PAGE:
The UX of Livable Cities

Map plan in background with sticky notes describing UX in the built environment in the foreground

Design Older Than Digital

While we at Fuzzy Math focus on the digital side of user experience, UX as a discipline has always been concerned with how humans interact with any environment or tools that they use — from the principles of Feng Sui to Hippocrates illustrating how to best set up a surgery theater here:

“One must also consider the surgeon’s position in relation to the point of operation, that is whether he is close or far, at a higher or lower plane, to left right or at the center…As regards the tools, we will state how and when they should be used; they must be positioned in such a way as to not obstruct the surgeon, and also be within easy reach when required”

This sounds like UX to me. 

In my experience, when being introduced to UX design, you often consider the field as quite new and very fixated around a digital screen. However, UX in various forms has been around for generations, and it’s fun to explore the fact that human beings have always taken the time to make sure their tools and environments are suitable for humans. 

I intend to focus here on the intersection between UX and Urban Design — how things familiar in the digital design world can be (and are being) translated into real, lived environments and are being leveraged to make greener, sustainable, and (very importantly) livable cities.

Using ‘affordance’ in order to make cities for people

Affordance is an important element to all digital design — it’s why a user understands that they can interact with a bit of text that’s colored blue and underlined (like how you may or may not have clicked on the word affordance at the beginning of this paragraph).

The blue and the underline are both signifiers letting a user know that the bit of text is interactive, and the text itself gives the user a clue that interacting with this will most probably take them to a page that explains affordance. 

Affordances are essential elements of digital design but how might they play a role in designing better, more livable cities and towns?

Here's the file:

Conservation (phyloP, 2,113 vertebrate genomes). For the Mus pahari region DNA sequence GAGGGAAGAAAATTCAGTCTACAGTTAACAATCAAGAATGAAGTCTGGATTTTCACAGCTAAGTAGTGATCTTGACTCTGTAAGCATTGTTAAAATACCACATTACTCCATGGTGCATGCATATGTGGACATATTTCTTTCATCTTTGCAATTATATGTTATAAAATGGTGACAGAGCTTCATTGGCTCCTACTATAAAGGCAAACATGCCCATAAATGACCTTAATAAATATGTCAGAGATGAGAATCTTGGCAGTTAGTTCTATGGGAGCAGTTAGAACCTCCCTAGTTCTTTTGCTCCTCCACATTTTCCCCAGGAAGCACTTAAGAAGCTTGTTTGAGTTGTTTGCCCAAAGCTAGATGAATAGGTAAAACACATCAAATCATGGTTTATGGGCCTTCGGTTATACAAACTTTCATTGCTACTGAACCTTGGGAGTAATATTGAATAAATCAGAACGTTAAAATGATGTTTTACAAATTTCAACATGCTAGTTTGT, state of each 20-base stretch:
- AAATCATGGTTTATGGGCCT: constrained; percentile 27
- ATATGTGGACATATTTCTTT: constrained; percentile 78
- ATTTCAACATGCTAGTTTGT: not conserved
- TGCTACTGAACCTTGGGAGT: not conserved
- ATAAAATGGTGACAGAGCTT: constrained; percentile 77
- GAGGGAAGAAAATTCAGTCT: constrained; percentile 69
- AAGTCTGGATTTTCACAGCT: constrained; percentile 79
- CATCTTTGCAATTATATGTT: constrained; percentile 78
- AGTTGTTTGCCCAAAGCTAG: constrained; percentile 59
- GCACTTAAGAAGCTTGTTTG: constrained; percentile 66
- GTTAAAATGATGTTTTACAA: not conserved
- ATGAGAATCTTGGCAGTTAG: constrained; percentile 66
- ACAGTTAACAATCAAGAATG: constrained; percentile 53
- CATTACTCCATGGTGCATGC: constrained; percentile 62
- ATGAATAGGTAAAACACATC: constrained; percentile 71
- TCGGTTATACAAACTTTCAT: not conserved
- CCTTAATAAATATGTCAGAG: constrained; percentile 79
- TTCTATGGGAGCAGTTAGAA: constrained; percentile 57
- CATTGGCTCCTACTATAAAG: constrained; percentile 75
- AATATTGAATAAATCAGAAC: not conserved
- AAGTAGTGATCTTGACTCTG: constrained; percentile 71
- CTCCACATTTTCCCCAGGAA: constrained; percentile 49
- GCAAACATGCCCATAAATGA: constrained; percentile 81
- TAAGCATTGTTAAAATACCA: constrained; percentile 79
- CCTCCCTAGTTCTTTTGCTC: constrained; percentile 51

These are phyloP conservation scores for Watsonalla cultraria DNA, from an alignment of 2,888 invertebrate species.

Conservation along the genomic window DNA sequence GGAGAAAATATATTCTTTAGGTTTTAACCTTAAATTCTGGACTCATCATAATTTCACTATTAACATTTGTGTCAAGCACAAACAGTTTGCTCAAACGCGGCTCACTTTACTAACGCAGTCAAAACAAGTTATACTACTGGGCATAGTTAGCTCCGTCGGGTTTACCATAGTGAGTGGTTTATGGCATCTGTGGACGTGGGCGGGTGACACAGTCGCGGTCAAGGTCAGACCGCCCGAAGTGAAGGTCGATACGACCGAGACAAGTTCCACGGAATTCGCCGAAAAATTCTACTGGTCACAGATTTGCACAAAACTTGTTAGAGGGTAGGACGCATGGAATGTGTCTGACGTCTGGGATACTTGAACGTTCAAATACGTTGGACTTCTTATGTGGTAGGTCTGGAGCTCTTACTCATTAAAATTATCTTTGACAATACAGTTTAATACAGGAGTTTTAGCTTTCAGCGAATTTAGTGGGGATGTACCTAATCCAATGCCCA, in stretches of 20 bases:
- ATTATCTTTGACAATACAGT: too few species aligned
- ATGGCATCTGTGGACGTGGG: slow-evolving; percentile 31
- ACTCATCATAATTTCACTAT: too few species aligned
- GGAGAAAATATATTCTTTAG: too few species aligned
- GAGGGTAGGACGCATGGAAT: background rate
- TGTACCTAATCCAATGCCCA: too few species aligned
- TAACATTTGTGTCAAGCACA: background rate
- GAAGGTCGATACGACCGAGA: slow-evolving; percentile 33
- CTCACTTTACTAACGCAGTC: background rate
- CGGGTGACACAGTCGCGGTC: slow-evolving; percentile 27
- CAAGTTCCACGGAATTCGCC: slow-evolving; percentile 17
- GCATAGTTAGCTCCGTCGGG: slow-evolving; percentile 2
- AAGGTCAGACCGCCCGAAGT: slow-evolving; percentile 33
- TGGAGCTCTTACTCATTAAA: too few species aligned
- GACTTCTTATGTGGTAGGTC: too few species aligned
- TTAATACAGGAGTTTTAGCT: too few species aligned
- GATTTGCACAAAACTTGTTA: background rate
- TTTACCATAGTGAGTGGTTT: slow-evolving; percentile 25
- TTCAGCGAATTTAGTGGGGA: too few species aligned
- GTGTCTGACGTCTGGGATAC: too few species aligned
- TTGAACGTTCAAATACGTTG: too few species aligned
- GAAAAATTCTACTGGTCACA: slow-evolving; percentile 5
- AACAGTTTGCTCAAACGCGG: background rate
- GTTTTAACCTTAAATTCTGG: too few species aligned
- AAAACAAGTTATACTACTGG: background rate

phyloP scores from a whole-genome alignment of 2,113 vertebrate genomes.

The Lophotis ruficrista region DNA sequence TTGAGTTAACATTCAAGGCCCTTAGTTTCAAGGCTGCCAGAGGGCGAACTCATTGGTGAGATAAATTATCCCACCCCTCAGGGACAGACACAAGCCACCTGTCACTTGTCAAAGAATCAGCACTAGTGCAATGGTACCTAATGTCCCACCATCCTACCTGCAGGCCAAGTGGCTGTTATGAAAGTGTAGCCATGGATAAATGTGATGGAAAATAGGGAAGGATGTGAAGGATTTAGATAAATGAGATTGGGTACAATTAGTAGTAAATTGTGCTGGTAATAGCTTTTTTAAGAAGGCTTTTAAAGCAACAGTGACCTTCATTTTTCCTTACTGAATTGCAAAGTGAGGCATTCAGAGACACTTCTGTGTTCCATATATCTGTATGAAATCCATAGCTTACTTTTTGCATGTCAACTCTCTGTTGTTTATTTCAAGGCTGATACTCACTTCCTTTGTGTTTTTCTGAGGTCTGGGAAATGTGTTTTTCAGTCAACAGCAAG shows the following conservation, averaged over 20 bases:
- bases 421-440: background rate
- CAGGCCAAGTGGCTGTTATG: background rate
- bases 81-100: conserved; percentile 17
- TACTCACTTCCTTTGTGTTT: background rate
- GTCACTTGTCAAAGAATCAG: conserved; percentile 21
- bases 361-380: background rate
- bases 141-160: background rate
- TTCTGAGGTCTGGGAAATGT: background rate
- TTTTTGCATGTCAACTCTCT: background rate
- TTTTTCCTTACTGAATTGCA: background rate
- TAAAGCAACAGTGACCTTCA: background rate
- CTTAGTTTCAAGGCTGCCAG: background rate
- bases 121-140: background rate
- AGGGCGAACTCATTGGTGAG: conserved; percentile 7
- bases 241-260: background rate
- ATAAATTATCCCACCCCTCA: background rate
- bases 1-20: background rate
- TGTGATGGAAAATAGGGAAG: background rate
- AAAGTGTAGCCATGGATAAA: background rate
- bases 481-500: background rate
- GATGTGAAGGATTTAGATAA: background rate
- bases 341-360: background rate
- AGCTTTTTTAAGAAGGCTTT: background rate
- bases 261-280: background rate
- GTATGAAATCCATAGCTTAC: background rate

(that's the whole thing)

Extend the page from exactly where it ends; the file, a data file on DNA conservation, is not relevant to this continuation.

Affordances in an urban design capacity means  looking at what a physical space affords the people in it. It examines the complex relationship between people and their material environments. 

Using this, it’s possible for designers to ask whether a space affords for human needs. The need for safety? The need for socializing and a feeling of belonging? The need for a sense of diversity and beauty? 

In order to talk about this, I want to give an example of a planned environment that was not planned for people, unless they are in a car (and even then it is still bad). It takes the human need for safety, greenery, and belonging and throws them out the car window. It’s called a stroad. 

Image of a busy combination of street and road, or stroad in the article. Cars moving quickly past fast food and parking lots with no pedestrian areas. This is a bad example of city design
A stroad

Most people, especially those living in cities and towns in the USA or Canada will be familiar with a stroad (by sight if not the name). Stroad is a portmanteau of ‘street’ and ‘road’ and was coined by an urban planner named Charles Marohn. 

It is argued by Marohn (and a growing number of designers, engineers, planners, and enthusiasts) that urban design like this is dangerous, ugly, and terribly inefficient. The stroad is likened to a futon — something that tries to be a bed and a couch, but manages to be uncomfortable to use in both roles.

The Difference Between Street and Road, and How ‘Stroads’ Fail

A street is meant to be a place where people, whether they are on foot, on a bike, or in a car, can easily interact with businesses, services, and public spaces. This easy interaction allows communities to grow, and businesses and services within them to flourish. A road is meant to be an extremely efficient route between two places. Combining them, as has been done in almost every city in the US, is a recipe for disaster and only serves to make a “hideous, inefficient, and disposable environment that quickly loses value.” 

When looking at it through the lens of affordance, as we talked about earlier, urban design like this fails on nearly every level. They do not provide safety, even for those for whom they were explicitly designed for – people in cars. They are, however, especially unsafe for pedestrians. They are objectively ugly places. I challenge you to find a person who sincerely thinks miles of asphalt parking lots and fast food signage is aesthetically pleasing. And finally, by their nature of serving cars only, they are incapable of building community — there are no public spaces here, it is people going from their single family home, to their single family car, to a store where their interactions with others will be curt at best.